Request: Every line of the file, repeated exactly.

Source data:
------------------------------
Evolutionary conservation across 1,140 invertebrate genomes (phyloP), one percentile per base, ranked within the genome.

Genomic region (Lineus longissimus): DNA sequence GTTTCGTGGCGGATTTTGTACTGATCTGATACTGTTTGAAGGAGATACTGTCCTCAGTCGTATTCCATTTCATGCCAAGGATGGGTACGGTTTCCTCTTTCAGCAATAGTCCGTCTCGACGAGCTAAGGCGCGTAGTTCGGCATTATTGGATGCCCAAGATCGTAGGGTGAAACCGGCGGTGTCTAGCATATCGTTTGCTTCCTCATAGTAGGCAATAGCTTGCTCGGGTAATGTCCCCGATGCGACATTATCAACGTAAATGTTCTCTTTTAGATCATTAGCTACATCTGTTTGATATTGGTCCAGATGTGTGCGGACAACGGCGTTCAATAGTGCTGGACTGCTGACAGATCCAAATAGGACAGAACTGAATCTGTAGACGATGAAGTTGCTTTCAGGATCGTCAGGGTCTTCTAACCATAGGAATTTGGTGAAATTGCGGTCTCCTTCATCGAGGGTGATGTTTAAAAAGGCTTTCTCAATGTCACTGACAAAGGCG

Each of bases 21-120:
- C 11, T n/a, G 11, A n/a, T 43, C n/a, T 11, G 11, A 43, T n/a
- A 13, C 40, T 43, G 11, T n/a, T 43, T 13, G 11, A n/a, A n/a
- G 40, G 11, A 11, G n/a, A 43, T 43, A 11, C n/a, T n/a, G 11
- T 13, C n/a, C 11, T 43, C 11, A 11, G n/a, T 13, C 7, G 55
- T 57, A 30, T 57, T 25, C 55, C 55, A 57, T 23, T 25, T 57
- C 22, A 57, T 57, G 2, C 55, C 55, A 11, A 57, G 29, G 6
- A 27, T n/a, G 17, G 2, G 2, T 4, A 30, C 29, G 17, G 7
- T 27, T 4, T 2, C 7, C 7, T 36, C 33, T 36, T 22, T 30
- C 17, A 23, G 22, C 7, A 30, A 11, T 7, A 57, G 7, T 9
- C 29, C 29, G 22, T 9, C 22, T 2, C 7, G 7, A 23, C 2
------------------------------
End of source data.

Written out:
Evolutionary conservation across 1,140 invertebrate genomes (phyloP), one percentile per base, ranked within the genome.

Genomic region (Lineus longissimus): DNA sequence GTTTCGTGGCGGATTTTGTACTGATCTGATACTGTTTGAAGGAGATACTGTCCTCAGTCGTATTCCATTTCATGCCAAGGATGGGTACGGTTTCCTCTTTCAGCAATAGTCCGTCTCGACGAGCTAAGGCGCGTAGTTCGGCATTATTGGATGCCCAAGATCGTAGGGTGAAACCGGCGGTGTCTAGCATATCGTTTGCTTCCTCATAGTAGGCAATAGCTTGCTCGGGTAATGTCCCCGATGCGACATTATCAACGTAAATGTTCTCTTTTAGATCATTAGCTACATCTGTTTGATATTGGTCCAGATGTGTGCGGACAACGGCGTTCAATAGTGCTGGACTGCTGACAGATCCAAATAGGACAGAACTGAATCTGTAGACGATGAAGTTGCTTTCAGGATCGTCAGGGTCTTCTAACCATAGGAATTTGGTGAAATTGCGGTCTCCTTCATCGAGGGTGATGTTTAAAAAGGCTTTCTCAATGTCACTGACAAAGGCG

Each of bases 21-120:
- C 11, T n/a, G 11, A n/a, T 43, C n/a, T 11, G 11, A 43, T n/a
- A 13, C 40, T 43, G 11, T n/a, T 43, T 13, G 11, A n/a, A n/a
- G 40, G 11, A 11, G n/a, A 43, T 43, A 11, C n/a, T n/a, G 11
- T 13, C n/a, C 11, T 43, C 11, A 11, G n/a, T 13, C 7, G 55
- T 57, A 30, T 57, T 25, C 55, C 55, A 57, T 23, T 25, T 57
- C 22, A 57, T 57, G 2, C 55, C 55, A 11, A 57, G 29, G 6
- A 27, T n/a, G 17, G 2, G 2, T 4, A 30, C 29, G 17, G 7
- T 27, T 4, T 2, C 7, C 7, T 36, C 33, T 36, T 22, T 30
- C 17, A 23, G 22, C 7, A 30, A 11, T 7, A 57, G 7, T 9
- C 29, C 29, G 22, T 9, C 22, T 2, C 7, G 7, A 23, C 2